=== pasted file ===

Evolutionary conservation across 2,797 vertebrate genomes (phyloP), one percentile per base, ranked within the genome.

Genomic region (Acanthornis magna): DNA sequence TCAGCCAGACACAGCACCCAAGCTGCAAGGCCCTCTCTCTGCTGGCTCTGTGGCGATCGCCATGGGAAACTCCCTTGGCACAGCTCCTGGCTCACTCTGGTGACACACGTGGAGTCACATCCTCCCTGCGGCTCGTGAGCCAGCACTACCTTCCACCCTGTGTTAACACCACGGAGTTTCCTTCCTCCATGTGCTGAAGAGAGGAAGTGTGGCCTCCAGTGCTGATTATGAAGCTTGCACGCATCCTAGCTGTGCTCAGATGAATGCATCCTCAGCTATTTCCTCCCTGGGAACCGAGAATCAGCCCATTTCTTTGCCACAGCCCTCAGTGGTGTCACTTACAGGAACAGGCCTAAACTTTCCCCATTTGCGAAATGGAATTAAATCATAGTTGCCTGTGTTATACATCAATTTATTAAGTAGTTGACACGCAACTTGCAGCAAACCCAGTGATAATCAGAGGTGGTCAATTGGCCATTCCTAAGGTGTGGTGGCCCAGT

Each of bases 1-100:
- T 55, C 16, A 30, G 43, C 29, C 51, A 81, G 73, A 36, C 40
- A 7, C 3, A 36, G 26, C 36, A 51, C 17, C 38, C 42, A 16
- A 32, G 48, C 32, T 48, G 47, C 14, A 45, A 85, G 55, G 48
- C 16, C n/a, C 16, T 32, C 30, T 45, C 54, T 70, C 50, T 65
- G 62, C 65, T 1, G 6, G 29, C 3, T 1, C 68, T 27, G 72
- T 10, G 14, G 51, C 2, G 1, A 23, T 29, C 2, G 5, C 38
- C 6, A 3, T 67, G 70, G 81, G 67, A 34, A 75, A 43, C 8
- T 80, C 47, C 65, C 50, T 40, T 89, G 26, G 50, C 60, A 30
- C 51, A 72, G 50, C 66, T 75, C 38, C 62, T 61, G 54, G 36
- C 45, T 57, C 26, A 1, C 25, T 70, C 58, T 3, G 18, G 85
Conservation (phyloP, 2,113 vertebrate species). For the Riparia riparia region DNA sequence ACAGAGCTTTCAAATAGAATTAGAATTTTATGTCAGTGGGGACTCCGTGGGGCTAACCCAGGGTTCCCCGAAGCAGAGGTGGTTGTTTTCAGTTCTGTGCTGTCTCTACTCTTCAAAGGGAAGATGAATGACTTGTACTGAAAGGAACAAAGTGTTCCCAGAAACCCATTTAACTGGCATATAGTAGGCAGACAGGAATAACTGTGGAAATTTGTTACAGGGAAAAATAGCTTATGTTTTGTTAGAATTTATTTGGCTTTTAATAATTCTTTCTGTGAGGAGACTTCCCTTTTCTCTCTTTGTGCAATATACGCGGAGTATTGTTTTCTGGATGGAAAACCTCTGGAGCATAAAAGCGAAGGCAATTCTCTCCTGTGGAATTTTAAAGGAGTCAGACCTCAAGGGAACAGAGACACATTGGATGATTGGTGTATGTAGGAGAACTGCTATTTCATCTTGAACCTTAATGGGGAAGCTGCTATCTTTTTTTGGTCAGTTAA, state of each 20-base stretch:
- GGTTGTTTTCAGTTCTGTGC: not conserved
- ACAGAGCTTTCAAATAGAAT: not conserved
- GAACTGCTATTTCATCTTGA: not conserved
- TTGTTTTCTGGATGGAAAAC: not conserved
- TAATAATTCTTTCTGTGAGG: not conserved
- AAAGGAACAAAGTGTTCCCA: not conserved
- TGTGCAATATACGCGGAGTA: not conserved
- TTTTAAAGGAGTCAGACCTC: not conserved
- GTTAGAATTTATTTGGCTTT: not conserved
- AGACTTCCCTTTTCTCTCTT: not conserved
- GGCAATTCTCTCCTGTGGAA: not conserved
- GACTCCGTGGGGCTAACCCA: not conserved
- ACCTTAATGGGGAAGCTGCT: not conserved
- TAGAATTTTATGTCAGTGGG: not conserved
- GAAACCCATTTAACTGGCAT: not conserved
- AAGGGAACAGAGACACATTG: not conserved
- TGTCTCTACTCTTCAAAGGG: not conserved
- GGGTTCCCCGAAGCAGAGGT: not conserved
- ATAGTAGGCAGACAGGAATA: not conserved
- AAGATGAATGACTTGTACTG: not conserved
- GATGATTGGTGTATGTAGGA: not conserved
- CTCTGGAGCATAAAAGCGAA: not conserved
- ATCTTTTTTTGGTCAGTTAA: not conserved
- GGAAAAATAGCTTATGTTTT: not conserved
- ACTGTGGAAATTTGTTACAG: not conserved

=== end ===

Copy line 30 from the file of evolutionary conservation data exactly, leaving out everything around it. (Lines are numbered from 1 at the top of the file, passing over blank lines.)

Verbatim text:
- AAGGGAACAGAGACACATTG: not conserved